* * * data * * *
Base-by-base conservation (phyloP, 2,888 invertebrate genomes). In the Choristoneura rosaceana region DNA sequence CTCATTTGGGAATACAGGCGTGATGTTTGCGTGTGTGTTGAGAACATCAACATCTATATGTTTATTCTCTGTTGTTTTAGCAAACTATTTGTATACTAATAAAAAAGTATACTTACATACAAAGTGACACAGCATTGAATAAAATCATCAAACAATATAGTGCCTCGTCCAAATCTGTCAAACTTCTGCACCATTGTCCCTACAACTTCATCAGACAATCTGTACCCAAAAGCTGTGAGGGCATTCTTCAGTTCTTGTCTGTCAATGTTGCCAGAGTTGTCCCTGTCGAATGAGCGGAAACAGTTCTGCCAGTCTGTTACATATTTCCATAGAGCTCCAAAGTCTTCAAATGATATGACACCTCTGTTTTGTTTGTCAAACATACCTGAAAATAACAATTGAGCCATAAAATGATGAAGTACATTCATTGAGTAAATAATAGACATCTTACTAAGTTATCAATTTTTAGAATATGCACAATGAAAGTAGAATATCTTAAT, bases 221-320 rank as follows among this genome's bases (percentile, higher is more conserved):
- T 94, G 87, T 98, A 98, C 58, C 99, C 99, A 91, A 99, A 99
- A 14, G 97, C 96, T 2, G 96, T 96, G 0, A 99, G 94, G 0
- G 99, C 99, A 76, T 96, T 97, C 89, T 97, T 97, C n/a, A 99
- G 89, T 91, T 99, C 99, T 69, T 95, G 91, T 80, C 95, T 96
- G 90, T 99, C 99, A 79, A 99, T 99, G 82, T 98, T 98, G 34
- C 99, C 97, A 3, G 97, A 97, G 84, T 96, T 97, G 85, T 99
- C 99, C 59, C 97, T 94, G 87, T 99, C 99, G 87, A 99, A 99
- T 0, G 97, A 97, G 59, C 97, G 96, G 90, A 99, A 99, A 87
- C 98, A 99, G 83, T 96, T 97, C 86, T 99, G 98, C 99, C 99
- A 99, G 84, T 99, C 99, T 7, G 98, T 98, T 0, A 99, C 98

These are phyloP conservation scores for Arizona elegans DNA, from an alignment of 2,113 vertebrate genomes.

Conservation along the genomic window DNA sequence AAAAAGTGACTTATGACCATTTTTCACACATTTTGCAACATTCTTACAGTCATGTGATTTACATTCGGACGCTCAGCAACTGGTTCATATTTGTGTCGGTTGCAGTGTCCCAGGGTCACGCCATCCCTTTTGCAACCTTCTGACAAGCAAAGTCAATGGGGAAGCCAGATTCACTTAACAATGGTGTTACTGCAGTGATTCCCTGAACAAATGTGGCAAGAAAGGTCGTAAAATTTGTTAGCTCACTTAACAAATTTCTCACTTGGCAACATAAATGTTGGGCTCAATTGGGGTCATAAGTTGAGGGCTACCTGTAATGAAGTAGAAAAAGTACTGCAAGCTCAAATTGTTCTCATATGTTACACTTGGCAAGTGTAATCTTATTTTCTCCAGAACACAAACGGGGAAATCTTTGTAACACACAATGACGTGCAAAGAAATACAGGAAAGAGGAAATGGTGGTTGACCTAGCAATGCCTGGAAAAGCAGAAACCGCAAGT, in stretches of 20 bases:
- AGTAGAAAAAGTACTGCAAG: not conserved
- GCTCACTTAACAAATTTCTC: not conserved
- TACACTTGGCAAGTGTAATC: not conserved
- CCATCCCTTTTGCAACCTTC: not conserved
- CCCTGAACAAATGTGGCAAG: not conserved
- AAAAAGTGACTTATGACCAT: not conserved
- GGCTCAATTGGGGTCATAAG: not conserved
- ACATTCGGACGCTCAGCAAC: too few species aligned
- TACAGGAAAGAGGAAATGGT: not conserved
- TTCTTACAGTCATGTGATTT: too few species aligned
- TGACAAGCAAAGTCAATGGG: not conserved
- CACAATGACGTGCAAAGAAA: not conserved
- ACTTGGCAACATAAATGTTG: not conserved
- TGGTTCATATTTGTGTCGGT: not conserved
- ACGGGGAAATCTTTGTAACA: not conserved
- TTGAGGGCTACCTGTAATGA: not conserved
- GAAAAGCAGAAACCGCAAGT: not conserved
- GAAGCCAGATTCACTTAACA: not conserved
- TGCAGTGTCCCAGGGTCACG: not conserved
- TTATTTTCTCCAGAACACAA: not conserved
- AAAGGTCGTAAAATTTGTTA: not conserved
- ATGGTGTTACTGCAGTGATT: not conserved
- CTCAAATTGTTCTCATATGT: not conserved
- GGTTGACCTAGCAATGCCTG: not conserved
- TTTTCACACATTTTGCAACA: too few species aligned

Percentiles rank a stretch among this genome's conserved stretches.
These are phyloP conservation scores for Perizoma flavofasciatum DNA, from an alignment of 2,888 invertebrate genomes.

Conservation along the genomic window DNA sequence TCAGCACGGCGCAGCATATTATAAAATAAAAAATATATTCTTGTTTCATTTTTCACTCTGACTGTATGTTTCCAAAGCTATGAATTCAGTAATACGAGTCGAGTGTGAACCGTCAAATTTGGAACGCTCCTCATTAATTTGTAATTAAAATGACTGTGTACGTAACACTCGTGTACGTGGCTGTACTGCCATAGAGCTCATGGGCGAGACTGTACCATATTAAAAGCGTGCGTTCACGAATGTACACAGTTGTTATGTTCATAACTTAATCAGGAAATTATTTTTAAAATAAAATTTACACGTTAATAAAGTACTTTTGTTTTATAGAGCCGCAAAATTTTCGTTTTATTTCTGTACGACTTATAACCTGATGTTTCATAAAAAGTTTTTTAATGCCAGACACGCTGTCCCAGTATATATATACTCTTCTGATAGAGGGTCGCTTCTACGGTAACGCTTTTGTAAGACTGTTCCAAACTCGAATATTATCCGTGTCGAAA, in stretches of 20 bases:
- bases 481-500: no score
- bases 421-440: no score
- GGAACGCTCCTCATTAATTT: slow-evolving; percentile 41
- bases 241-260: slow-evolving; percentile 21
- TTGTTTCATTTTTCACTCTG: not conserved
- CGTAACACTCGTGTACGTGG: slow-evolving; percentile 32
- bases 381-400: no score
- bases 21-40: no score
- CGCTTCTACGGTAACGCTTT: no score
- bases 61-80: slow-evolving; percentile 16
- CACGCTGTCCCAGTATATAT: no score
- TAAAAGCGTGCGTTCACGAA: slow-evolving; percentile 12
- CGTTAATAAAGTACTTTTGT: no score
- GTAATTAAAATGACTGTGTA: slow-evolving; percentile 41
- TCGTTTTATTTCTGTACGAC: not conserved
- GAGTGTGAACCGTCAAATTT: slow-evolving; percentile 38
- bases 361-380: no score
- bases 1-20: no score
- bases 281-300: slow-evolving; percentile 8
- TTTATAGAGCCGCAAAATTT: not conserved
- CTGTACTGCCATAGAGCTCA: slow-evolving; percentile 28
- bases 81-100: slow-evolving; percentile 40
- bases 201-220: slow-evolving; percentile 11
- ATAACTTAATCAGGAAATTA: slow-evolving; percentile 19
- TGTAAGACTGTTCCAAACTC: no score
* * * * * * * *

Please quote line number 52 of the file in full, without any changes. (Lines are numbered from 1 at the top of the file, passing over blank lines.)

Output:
- CACGCTGTCCCAGTATATAT: no score